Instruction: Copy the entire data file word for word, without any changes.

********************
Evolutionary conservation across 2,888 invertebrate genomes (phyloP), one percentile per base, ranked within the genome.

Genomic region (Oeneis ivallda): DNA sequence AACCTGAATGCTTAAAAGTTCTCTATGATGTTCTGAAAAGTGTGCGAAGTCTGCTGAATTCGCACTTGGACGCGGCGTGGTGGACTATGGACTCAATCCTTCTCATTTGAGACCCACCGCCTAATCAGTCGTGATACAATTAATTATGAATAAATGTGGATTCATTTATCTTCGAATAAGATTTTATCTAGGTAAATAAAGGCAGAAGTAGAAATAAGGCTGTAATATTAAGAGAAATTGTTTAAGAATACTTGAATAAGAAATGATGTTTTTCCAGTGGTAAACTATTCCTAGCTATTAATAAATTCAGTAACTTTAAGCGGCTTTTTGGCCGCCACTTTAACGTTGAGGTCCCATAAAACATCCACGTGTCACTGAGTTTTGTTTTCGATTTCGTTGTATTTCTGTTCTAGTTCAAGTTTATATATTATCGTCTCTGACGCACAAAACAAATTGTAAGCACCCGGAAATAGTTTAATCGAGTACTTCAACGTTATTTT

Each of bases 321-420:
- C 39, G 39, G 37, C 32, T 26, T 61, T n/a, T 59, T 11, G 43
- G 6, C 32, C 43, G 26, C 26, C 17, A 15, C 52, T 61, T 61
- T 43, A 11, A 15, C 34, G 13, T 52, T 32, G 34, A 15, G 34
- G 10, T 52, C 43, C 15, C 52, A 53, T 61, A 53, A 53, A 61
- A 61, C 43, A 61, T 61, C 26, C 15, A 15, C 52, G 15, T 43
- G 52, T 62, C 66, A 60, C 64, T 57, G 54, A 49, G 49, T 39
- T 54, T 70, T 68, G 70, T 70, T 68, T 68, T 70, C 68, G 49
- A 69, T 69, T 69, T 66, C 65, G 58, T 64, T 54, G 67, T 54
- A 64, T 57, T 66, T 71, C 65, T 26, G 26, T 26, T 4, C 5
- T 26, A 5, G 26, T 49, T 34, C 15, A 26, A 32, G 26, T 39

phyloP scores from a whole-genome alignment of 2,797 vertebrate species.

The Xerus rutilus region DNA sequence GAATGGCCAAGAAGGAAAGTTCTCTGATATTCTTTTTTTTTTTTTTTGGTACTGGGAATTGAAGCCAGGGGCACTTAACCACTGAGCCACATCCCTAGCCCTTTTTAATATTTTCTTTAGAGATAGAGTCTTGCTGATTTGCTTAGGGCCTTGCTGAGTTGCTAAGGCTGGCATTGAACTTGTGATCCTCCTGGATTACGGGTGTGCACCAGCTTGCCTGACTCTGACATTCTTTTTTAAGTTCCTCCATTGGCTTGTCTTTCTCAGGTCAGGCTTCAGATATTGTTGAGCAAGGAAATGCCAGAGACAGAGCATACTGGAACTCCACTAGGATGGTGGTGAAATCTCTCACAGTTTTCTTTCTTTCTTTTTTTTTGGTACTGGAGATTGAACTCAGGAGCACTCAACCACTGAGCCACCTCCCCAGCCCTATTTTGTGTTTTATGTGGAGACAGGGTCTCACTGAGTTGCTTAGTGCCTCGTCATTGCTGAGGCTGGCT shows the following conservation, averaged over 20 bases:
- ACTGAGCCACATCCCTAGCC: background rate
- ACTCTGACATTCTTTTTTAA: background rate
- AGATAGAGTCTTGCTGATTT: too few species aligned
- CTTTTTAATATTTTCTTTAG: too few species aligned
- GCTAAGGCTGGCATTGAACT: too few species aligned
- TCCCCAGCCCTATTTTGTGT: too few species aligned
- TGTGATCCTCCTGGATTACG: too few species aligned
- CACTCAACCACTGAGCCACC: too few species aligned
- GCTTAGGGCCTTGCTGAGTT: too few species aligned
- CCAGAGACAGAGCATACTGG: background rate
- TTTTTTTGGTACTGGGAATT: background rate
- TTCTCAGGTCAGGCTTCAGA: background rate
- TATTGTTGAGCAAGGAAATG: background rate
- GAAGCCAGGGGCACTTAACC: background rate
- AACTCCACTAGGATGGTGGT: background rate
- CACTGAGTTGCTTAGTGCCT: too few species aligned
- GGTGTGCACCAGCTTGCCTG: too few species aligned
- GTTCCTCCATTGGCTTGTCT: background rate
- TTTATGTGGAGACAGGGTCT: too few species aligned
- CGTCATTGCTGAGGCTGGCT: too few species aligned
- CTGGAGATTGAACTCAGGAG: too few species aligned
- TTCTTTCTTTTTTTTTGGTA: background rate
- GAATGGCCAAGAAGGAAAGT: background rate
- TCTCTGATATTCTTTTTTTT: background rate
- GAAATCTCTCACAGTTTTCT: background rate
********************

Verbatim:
Evolutionary conservation across 2,888 invertebrate genomes (phyloP), one percentile per base, ranked within the genome.

Genomic region (Oeneis ivallda): DNA sequence AACCTGAATGCTTAAAAGTTCTCTATGATGTTCTGAAAAGTGTGCGAAGTCTGCTGAATTCGCACTTGGACGCGGCGTGGTGGACTATGGACTCAATCCTTCTCATTTGAGACCCACCGCCTAATCAGTCGTGATACAATTAATTATGAATAAATGTGGATTCATTTATCTTCGAATAAGATTTTATCTAGGTAAATAAAGGCAGAAGTAGAAATAAGGCTGTAATATTAAGAGAAATTGTTTAAGAATACTTGAATAAGAAATGATGTTTTTCCAGTGGTAAACTATTCCTAGCTATTAATAAATTCAGTAACTTTAAGCGGCTTTTTGGCCGCCACTTTAACGTTGAGGTCCCATAAAACATCCACGTGTCACTGAGTTTTGTTTTCGATTTCGTTGTATTTCTGTTCTAGTTCAAGTTTATATATTATCGTCTCTGACGCACAAAACAAATTGTAAGCACCCGGAAATAGTTTAATCGAGTACTTCAACGTTATTTT

Each of bases 321-420:
- C 39, G 39, G 37, C 32, T 26, T 61, T n/a, T 59, T 11, G 43
- G 6, C 32, C 43, G 26, C 26, C 17, A 15, C 52, T 61, T 61
- T 43, A 11, A 15, C 34, G 13, T 52, T 32, G 34, A 15, G 34
- G 10, T 52, C 43, C 15, C 52, A 53, T 61, A 53, A 53, A 61
- A 61, C 43, A 61, T 61, C 26, C 15, A 15, C 52, G 15, T 43
- G 52, T 62, C 66, A 60, C 64, T 57, G 54, A 49, G 49, T 39
- T 54, T 70, T 68, G 70, T 70, T 68, T 68, T 70, C 68, G 49
- A 69, T 69, T 69, T 66, C 65, G 58, T 64, T 54, G 67, T 54
- A 64, T 57, T 66, T 71, C 65, T 26, G 26, T 26, T 4, C 5
- T 26, A 5, G 26, T 49, T 34, C 15, A 26, A 32, G 26, T 39

phyloP scores from a whole-genome alignment of 2,797 vertebrate species.

The Xerus rutilus region DNA sequence GAATGGCCAAGAAGGAAAGTTCTCTGATATTCTTTTTTTTTTTTTTTGGTACTGGGAATTGAAGCCAGGGGCACTTAACCACTGAGCCACATCCCTAGCCCTTTTTAATATTTTCTTTAGAGATAGAGTCTTGCTGATTTGCTTAGGGCCTTGCTGAGTTGCTAAGGCTGGCATTGAACTTGTGATCCTCCTGGATTACGGGTGTGCACCAGCTTGCCTGACTCTGACATTCTTTTTTAAGTTCCTCCATTGGCTTGTCTTTCTCAGGTCAGGCTTCAGATATTGTTGAGCAAGGAAATGCCAGAGACAGAGCATACTGGAACTCCACTAGGATGGTGGTGAAATCTCTCACAGTTTTCTTTCTTTCTTTTTTTTTGGTACTGGAGATTGAACTCAGGAGCACTCAACCACTGAGCCACCTCCCCAGCCCTATTTTGTGTTTTATGTGGAGACAGGGTCTCACTGAGTTGCTTAGTGCCTCGTCATTGCTGAGGCTGGCT shows the following conservation, averaged over 20 bases:
- ACTGAGCCACATCCCTAGCC: background rate
- ACTCTGACATTCTTTTTTAA: background rate
- AGATAGAGTCTTGCTGATTT: too few species aligned
- CTTTTTAATATTTTCTTTAG: too few species aligned
- GCTAAGGCTGGCATTGAACT: too few species aligned
- TCCCCAGCCCTATTTTGTGT: too few species aligned
- TGTGATCCTCCTGGATTACG: too few species aligned
- CACTCAACCACTGAGCCACC: too few species aligned
- GCTTAGGGCCTTGCTGAGTT: too few species aligned
- CCAGAGACAGAGCATACTGG: background rate
- TTTTTTTGGTACTGGGAATT: background rate
- TTCTCAGGTCAGGCTTCAGA: background rate
- TATTGTTGAGCAAGGAAATG: background rate
- GAAGCCAGGGGCACTTAACC: background rate
- AACTCCACTAGGATGGTGGT: background rate
- CACTGAGTTGCTTAGTGCCT: too few species aligned
- GGTGTGCACCAGCTTGCCTG: too few species aligned
- GTTCCTCCATTGGCTTGTCT: background rate
- TTTATGTGGAGACAGGGTCT: too few species aligned
- CGTCATTGCTGAGGCTGGCT: too few species aligned
- CTGGAGATTGAACTCAGGAG: too few species aligned
- TTCTTTCTTTTTTTTTGGTA: background rate
- GAATGGCCAAGAAGGAAAGT: background rate
- TCTCTGATATTCTTTTTTTT: background rate
- GAAATCTCTCACAGTTTTCT: background rate